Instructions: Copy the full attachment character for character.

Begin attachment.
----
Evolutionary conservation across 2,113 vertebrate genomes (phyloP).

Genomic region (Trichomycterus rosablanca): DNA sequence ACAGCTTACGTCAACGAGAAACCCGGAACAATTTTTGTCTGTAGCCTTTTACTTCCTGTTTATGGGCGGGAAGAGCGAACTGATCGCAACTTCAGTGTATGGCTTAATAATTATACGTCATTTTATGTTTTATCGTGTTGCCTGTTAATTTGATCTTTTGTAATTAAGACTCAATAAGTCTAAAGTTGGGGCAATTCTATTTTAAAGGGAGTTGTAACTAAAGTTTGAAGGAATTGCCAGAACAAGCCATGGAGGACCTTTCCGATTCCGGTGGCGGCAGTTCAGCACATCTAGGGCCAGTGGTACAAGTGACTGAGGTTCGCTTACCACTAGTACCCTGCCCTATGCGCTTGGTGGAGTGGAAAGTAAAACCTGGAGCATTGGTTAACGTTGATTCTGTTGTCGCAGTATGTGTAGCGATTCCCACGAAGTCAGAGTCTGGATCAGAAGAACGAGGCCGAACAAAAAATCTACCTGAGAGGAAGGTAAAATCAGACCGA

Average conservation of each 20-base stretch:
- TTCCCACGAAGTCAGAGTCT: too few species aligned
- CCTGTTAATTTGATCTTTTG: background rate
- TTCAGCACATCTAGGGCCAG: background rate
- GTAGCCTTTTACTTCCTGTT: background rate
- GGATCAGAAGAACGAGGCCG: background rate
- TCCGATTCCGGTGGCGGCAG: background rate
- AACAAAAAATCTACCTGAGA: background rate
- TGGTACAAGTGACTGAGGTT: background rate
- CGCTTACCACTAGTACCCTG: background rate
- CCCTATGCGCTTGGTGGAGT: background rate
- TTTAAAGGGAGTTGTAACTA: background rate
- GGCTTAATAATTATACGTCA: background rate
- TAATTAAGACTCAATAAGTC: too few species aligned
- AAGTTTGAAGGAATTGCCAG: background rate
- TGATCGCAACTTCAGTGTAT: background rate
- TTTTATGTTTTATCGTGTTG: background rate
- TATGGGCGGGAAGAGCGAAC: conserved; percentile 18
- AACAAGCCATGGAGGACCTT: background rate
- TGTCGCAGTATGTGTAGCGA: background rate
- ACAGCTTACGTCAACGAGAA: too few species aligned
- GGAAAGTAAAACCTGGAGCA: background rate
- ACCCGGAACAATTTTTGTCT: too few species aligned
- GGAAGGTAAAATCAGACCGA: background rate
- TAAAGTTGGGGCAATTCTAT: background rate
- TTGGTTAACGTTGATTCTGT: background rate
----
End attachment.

Evolutionary conservation across 2,113 vertebrate genomes (phyloP).

Genomic region (Trichomycterus rosablanca): DNA sequence ACAGCTTACGTCAACGAGAAACCCGGAACAATTTTTGTCTGTAGCCTTTTACTTCCTGTTTATGGGCGGGAAGAGCGAACTGATCGCAACTTCAGTGTATGGCTTAATAATTATACGTCATTTTATGTTTTATCGTGTTGCCTGTTAATTTGATCTTTTGTAATTAAGACTCAATAAGTCTAAAGTTGGGGCAATTCTATTTTAAAGGGAGTTGTAACTAAAGTTTGAAGGAATTGCCAGAACAAGCCATGGAGGACCTTTCCGATTCCGGTGGCGGCAGTTCAGCACATCTAGGGCCAGTGGTACAAGTGACTGAGGTTCGCTTACCACTAGTACCCTGCCCTATGCGCTTGGTGGAGTGGAAAGTAAAACCTGGAGCATTGGTTAACGTTGATTCTGTTGTCGCAGTATGTGTAGCGATTCCCACGAAGTCAGAGTCTGGATCAGAAGAACGAGGCCGAACAAAAAATCTACCTGAGAGGAAGGTAAAATCAGACCGA

Average conservation of each 20-base stretch:
- TTCCCACGAAGTCAGAGTCT: too few species aligned
- CCTGTTAATTTGATCTTTTG: background rate
- TTCAGCACATCTAGGGCCAG: background rate
- GTAGCCTTTTACTTCCTGTT: background rate
- GGATCAGAAGAACGAGGCCG: background rate
- TCCGATTCCGGTGGCGGCAG: background rate
- AACAAAAAATCTACCTGAGA: background rate
- TGGTACAAGTGACTGAGGTT: background rate
- CGCTTACCACTAGTACCCTG: background rate
- CCCTATGCGCTTGGTGGAGT: background rate
- TTTAAAGGGAGTTGTAACTA: background rate
- GGCTTAATAATTATACGTCA: background rate
- TAATTAAGACTCAATAAGTC: too few species aligned
- AAGTTTGAAGGAATTGCCAG: background rate
- TGATCGCAACTTCAGTGTAT: background rate
- TTTTATGTTTTATCGTGTTG: background rate
- TATGGGCGGGAAGAGCGAAC: conserved; percentile 18
- AACAAGCCATGGAGGACCTT: background rate
- TGTCGCAGTATGTGTAGCGA: background rate
- ACAGCTTACGTCAACGAGAA: too few species aligned
- GGAAAGTAAAACCTGGAGCA: background rate
- ACCCGGAACAATTTTTGTCT: too few species aligned
- GGAAGGTAAAATCAGACCGA: background rate
- TAAAGTTGGGGCAATTCTAT: background rate
- TTGGTTAACGTTGATTCTGT: background rate